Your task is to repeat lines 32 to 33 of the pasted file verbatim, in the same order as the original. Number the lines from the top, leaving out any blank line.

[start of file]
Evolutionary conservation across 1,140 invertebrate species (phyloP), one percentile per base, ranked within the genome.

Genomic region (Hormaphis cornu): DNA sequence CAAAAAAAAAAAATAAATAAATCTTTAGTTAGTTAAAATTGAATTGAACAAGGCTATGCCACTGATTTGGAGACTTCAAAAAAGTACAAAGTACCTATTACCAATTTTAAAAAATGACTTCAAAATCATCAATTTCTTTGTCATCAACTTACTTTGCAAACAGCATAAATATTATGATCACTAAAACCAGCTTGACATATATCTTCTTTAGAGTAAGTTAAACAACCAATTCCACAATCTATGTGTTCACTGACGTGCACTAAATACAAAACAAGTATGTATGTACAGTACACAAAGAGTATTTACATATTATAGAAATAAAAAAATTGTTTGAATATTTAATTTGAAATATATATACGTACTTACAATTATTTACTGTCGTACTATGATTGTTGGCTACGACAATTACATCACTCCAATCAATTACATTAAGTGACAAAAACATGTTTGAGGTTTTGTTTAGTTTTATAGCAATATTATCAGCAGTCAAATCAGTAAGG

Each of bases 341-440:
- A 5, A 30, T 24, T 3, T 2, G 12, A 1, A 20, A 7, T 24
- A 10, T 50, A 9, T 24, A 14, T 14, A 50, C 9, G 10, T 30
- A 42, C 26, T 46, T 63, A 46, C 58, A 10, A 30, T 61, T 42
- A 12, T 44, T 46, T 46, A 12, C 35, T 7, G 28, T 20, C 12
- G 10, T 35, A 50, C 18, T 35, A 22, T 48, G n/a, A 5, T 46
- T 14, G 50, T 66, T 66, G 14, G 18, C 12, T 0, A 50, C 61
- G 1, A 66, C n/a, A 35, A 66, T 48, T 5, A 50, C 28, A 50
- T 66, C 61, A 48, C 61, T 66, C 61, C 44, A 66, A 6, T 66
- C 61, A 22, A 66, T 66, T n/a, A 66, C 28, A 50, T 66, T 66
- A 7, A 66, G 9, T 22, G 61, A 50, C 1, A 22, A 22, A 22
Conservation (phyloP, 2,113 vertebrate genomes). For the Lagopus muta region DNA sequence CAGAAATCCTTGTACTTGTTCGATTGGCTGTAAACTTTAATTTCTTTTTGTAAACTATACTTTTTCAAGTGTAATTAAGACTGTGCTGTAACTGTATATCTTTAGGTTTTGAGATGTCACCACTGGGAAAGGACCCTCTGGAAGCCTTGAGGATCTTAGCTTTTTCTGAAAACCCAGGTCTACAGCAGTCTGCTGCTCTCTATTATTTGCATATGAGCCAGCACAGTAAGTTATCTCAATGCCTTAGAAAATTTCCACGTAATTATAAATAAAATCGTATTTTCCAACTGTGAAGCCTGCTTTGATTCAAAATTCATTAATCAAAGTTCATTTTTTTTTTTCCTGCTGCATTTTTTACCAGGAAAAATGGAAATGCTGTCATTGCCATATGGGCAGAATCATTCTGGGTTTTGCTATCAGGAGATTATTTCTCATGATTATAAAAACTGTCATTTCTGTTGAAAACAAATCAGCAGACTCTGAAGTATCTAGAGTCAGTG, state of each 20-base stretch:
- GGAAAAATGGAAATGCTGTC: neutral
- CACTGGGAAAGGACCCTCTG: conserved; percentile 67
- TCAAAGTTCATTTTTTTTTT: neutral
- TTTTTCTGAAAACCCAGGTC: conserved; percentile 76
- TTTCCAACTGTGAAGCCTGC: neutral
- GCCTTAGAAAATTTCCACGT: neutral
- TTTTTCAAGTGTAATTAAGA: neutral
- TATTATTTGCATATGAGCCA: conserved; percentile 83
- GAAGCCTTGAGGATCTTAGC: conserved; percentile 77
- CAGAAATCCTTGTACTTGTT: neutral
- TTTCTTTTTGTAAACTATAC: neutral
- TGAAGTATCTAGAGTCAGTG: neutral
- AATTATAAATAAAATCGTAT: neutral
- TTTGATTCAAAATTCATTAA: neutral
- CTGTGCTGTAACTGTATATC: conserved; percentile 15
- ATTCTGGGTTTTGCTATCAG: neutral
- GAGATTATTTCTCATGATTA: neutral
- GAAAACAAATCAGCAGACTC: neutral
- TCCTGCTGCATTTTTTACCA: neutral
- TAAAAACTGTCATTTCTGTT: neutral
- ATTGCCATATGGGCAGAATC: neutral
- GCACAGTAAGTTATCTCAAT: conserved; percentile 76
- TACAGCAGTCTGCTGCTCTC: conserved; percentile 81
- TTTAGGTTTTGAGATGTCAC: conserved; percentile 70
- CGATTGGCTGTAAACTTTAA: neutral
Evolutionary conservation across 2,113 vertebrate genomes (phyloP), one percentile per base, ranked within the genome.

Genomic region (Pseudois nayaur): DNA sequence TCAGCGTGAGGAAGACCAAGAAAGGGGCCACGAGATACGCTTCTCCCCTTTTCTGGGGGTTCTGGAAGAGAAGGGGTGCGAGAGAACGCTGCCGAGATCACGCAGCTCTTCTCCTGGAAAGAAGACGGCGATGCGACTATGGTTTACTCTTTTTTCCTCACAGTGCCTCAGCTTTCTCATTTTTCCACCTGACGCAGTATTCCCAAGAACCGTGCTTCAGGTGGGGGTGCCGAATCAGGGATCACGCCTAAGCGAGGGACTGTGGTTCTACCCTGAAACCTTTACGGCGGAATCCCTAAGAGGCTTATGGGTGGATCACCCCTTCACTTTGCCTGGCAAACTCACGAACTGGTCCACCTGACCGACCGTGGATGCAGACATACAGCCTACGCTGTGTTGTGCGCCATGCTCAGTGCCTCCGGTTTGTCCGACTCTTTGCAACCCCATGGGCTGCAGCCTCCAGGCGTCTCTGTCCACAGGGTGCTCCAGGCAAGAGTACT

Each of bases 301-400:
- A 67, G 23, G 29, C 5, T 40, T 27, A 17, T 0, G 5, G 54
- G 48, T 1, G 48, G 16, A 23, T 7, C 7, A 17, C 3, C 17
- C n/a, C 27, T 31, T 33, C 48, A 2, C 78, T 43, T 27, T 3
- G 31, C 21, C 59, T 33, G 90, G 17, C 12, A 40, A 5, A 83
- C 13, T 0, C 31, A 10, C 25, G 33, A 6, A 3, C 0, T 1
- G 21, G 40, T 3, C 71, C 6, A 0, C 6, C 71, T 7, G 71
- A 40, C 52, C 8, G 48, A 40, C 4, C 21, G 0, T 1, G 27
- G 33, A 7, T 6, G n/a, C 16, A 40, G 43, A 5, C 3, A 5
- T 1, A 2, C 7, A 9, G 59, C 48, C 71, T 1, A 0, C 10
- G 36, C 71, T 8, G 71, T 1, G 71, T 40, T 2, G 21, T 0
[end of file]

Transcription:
- GAAAACAAATCAGCAGACTC: neutral
- TCCTGCTGCATTTTTTACCA: neutral